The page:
Fletcher’s play includes a device used by Aristophanes in Lysistrata — a women refusing to have sex with her husband in order to influence his decisions and attitude. Based on Shakespeare’s Taming of the Shrew, The Tamer Tamed is a response (not exactly a sequel) that revolves around Petruchio’s second marriage (after his wife Katherine has died). His new wife, Maria, is an even bigger rebel, and she mocks, bothers, and belittles Petruchio for the ridiculous life he leads. In Petruchio’s attempt to get Maria to feel compassion toward him, he has men bear him onstage in a coffin. And in one of the most famous scenes in Elizabethan theatre, Maria, thinking him dead, bemoans not his loss, but how foolish his life was, proving him less of a man and more a mockery of men.
The closure of English theatres.
The rise of the Puritan movement in English sparked a distaste for theatre, denouncing actors as liars, rouges, and sinful cheats, banning the performance of plays within London theatres on September 2, 1642. Playwrights and actors were primarily clients of the aristocracy and monarchy, and were, nearly by default, Royalists, but when the Puritan faction took hold of the government during the First English Civil War, the Puritans laid a blow to theatre in London. Theatre in England would not see a return until eighteen years later during the reign of Charles II in 1660…otherwise known as The Restoration.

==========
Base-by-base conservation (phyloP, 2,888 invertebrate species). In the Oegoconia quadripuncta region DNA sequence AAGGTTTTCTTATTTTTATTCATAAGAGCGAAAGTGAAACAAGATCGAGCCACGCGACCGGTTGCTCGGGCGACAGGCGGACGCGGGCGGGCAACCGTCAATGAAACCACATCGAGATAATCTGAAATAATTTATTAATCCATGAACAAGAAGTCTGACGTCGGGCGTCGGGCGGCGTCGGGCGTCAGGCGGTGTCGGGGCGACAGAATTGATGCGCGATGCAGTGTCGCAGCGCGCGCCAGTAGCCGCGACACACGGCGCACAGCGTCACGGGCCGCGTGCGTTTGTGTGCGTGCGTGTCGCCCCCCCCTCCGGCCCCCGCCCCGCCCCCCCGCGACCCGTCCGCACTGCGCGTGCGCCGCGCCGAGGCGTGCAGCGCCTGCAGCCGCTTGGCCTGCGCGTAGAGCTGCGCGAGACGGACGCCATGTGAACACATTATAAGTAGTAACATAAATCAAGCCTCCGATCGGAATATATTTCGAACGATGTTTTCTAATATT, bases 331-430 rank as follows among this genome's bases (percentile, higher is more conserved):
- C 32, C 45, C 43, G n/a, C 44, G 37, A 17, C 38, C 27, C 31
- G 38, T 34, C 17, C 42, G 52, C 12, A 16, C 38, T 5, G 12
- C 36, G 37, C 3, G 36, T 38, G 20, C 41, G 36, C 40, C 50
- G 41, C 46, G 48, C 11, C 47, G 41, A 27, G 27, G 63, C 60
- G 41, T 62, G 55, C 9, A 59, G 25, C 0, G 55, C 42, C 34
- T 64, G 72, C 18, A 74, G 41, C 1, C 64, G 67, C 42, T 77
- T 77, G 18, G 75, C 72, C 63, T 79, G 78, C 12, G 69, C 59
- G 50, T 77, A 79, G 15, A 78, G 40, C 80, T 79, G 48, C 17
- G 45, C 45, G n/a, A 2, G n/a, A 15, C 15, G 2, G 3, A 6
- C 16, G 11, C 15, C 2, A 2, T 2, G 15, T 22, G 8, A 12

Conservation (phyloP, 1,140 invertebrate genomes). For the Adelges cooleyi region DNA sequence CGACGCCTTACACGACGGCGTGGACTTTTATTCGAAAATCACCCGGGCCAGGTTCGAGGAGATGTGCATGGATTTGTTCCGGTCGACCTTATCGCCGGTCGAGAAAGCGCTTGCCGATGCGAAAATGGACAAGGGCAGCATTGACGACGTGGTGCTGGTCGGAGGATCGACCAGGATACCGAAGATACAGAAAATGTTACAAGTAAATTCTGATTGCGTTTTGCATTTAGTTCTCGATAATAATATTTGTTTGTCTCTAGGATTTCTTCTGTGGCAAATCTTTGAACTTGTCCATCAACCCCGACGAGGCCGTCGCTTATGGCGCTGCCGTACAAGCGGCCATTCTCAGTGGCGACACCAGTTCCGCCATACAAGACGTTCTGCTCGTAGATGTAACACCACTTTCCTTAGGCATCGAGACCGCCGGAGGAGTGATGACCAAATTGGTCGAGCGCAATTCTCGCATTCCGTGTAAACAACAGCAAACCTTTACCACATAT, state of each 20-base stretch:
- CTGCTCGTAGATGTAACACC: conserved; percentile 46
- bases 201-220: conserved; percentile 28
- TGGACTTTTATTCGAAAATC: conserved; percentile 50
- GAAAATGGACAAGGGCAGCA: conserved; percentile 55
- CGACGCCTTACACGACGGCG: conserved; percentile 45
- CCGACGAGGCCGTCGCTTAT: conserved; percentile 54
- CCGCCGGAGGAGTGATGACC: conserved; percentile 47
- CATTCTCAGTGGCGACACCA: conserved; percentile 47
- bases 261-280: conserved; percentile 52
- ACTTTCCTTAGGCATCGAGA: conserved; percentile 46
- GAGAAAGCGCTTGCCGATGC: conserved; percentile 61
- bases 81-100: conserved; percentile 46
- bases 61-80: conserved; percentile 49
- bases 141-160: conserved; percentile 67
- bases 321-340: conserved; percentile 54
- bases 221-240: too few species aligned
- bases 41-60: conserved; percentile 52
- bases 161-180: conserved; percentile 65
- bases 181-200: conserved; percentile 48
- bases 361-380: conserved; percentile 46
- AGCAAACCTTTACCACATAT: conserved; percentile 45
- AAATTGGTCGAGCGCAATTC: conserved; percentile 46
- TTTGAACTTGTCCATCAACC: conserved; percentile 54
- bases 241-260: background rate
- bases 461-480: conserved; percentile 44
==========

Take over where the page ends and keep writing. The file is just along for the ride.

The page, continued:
Interested theatre history? Check out our other features below!
- Know the Basics: The Medieval Plays
- 10 Contemporary Native American Playwrights You Should Know
- 10 Contemporary Playwrights of Color You Should Know
- 10 Asian American Playwrights You Should Know
- 10 Latinx, Hispanic, and Chicano/a Playwrights You Should Know
- 10 Eighteenth-Century Female Playwrights You Should Know
- 10 Nineteenth-Century Female Playwrights You Should Know
- 10 Classic Russian Playwrights You Should Know
- 12 Elizabethan and Jacobean Playwrights You Should Know
- 7 Greek and Roman Playwrights You Should Know
- 13 Classic American Playwrights You Should Know
- Early 20th Century Broadway Composers and Lyricists You Should Know